perhaps saw the Washington Post story Sunday, "U.S. Prescription
Drug System Under Attack." The real story is the fraud and abuse of
producers in other countries who do not protect the efficacy of
these drugs. Many are produced fraudulently. There's no safety
guaranteed at all. In fact, it's my understanding that in Canada,
while there are strict laws regarding safety of drugs to be
consumed in Canada, there are none with respect to
There are many examples, including a poor fellow in Arizona who got one of these black market drugs and it knocked him out while he was driving. He had an accident and was killed. But there are so many different examples of that.
Another Problem, Not a Solution
Let's not be sucked into the notion that we can correct one problem by creating another problem, and that's price controls on drugs. We will kill the golden goose that has produced wonderful cures for so many diseases. If we put such restrictions on the drug companies that they won't invest to produce these new drugs, it's just one more way in which we are going to reduce the quality of medical care in the future.
Let me conclude with this simple thought. It is no secret that we are going to move quickly on this Medicare prescription drug reform legislation. It is probably the most momentous decision, other than things dealing with national security, that many of my colleagues and I will have had the opportunity to make within the last several years, and it's going to affect us for many, many years down the road.
Will we be able to control the costs of this as a federal government? Will we have made mistakes that will result in eventual movements toward a national health system? Will we make mistakes that prevent the private sector from really being able to produce a viable alternative to traditional Medicare? Will we affect the quality of health care for years to come by the decisions that we make today?
These all are very difficult questions, and we are probably not going to have the time to ponder them as much as most of us would like. You all know that there is a rhythm in the legislative process. There's a time when you can get things done and a time when you can't.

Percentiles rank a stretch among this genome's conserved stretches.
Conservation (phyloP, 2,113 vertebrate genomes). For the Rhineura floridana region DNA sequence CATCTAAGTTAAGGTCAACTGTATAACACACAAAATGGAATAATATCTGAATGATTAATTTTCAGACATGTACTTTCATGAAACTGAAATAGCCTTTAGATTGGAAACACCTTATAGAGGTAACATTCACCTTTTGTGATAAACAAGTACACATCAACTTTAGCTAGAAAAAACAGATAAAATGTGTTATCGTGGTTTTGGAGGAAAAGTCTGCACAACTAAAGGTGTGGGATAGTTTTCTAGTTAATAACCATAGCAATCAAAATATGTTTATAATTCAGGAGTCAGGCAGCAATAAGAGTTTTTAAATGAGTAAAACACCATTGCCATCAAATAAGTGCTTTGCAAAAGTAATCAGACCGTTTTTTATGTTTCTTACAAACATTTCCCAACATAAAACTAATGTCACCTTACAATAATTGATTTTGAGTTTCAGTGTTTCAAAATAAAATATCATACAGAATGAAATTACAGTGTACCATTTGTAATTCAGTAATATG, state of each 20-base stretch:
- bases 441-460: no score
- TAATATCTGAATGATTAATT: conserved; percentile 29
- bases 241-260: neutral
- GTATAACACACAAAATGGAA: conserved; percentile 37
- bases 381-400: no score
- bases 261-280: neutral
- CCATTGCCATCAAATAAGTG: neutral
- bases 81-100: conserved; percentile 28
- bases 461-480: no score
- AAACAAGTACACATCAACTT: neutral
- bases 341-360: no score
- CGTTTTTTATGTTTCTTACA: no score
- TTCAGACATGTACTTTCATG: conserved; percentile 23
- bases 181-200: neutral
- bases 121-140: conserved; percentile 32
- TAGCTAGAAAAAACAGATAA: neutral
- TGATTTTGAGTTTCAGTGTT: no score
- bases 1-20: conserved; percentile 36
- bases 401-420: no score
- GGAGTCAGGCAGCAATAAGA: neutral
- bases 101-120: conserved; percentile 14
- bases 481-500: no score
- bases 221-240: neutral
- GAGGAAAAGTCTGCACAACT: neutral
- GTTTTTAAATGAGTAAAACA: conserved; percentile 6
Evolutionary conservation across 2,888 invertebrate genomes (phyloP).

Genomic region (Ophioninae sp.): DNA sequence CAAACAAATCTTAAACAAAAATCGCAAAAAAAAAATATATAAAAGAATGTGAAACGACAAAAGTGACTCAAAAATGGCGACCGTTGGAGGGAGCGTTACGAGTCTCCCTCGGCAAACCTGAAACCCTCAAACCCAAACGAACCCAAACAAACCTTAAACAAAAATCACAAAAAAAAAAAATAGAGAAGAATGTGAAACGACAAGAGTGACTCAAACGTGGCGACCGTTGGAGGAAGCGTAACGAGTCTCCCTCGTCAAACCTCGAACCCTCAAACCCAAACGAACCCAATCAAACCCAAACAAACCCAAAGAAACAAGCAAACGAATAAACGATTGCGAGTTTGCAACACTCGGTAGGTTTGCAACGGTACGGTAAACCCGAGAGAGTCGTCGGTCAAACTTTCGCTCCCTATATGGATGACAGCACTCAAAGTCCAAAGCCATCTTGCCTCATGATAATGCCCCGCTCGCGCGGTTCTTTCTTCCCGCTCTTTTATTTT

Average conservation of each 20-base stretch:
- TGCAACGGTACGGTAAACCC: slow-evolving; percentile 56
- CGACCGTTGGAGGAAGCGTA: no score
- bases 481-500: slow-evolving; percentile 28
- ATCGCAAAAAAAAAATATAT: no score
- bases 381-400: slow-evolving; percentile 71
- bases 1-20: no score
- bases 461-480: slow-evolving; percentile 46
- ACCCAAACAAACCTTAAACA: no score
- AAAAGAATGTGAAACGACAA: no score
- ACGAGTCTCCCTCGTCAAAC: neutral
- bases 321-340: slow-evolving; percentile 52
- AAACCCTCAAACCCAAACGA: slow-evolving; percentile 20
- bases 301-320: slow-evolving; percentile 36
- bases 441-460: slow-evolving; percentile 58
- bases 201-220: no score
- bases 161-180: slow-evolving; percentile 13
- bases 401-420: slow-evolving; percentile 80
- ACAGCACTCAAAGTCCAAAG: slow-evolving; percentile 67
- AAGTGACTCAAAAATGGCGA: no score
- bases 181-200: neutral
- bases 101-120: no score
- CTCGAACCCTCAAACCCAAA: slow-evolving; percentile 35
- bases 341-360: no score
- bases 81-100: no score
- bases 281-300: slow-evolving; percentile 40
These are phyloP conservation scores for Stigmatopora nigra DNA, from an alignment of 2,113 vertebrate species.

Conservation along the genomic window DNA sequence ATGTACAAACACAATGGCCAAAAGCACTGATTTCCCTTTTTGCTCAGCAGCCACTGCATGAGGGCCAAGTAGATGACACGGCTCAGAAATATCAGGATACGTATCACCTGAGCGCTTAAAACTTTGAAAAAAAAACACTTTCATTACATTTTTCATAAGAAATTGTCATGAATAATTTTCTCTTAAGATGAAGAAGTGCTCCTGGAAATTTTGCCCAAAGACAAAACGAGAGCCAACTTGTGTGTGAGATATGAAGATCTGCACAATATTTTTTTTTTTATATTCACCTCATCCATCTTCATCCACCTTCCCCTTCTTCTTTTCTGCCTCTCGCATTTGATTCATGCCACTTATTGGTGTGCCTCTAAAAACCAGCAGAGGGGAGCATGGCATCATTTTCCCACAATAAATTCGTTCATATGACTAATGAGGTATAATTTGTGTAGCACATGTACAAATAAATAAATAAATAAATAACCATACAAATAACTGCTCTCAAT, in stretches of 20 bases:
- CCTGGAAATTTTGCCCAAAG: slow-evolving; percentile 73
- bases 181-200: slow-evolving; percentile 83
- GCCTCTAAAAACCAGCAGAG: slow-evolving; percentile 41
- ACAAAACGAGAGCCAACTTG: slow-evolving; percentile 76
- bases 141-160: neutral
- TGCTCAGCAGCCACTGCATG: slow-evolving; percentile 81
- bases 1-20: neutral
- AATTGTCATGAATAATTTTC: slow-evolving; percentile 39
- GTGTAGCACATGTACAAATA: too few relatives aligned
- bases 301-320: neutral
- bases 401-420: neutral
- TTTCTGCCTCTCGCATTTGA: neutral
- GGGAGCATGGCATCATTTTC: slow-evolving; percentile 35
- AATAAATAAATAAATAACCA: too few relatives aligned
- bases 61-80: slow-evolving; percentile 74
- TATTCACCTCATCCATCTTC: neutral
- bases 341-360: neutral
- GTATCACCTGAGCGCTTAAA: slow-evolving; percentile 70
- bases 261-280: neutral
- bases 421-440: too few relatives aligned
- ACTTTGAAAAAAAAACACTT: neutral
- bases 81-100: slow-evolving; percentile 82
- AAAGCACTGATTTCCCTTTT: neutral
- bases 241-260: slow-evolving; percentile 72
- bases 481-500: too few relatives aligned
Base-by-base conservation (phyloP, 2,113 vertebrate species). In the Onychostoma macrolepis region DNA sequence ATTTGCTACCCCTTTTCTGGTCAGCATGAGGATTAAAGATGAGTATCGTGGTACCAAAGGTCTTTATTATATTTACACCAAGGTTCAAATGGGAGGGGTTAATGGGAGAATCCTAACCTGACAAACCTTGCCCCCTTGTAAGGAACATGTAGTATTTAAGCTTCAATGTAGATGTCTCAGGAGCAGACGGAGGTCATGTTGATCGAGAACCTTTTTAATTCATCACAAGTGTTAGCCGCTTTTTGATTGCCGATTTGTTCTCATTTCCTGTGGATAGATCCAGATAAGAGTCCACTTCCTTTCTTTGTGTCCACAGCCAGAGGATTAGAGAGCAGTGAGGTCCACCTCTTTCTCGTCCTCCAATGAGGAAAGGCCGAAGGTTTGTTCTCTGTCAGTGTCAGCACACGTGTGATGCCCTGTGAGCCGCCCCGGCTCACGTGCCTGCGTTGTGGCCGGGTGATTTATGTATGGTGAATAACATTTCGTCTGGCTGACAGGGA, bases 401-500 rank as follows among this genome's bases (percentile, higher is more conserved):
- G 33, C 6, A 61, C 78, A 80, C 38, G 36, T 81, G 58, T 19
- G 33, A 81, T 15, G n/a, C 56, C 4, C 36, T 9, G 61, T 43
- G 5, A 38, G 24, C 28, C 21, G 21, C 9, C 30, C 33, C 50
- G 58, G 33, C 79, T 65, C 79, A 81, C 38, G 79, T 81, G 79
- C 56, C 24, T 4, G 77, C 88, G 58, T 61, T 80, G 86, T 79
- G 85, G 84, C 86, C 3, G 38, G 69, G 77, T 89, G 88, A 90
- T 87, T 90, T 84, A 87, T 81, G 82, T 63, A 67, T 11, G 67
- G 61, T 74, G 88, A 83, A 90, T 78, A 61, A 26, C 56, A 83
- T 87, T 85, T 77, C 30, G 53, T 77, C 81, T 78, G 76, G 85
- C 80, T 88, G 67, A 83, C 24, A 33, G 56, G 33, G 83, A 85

I believe it's the perception of both the Administration and the House and Senate leadership that there's one best time to get this legislation passed, and that's within the next three or four weeks; that if we wait until the next session, politics could take over and the momentum is lost. We probably couldn't get it done.
There is a feeling, therefore, that this opportunity is only going to come this one time and we should take advantage of the momentum, notwithstanding the fact that there is no significant public understanding of what we are doing, even among the policymakers outside of the conference committee in the House and Senate.
That is not an unusual circumstance, as many of you familiar with the process know. It is simply one of the realities of the legislative process. But it does create big risks when you're talking about something as important as this subject.
So I hope that as we proceed, we will keep in mind the kind of free-market principles that I've tried to enunciate here and understand that the importance of providing good health care to a portion of our population that we say must get it through the Medicare system is a prime challenge and that we shouldn't try to do this on the cheap. Even those of us who are really concerned about taxpayer dollars must understand that if it's the most important thing in the world to us, we've got to try to ensure that we don't diminish the quality of care because we have the power, as the third-party payer concerned about the costs of it, to ratchet down that quality of care.
The Best of Both
My own view is that if we rely on market principles, we can have the best of both worlds to the extent that they are possible. There is still going to be a lot of government supervision, but the private sector can find ways to provide the care to people in the way that they would like to have it be provided at a cost which is reasonable. It's probably a better way to gauge those two things than having smart bureaucrats in Washington try to figure it out for everybody.
It is my belief that it is important to try to add a drug benefit to Medicare, and we have a good opportunity to reform the system. I'm very hopeful, because some of the decisions that I think we've made are good decisions, that we can put together a bill which on balance will provide this kind of reform that I've talked about.
But I am raising a red flag, and it's important for those of you who are knowledgeable in this area, who are motivated by the notion of principle, to engage in the debate so that in the small amount of time we have remaining, you can influence that debate in the right direction and we come out with a product that we can be very proud of and that will do what we want it to do for the American people.
The Honorable Jon Kyl is a United States Senator from Arizona.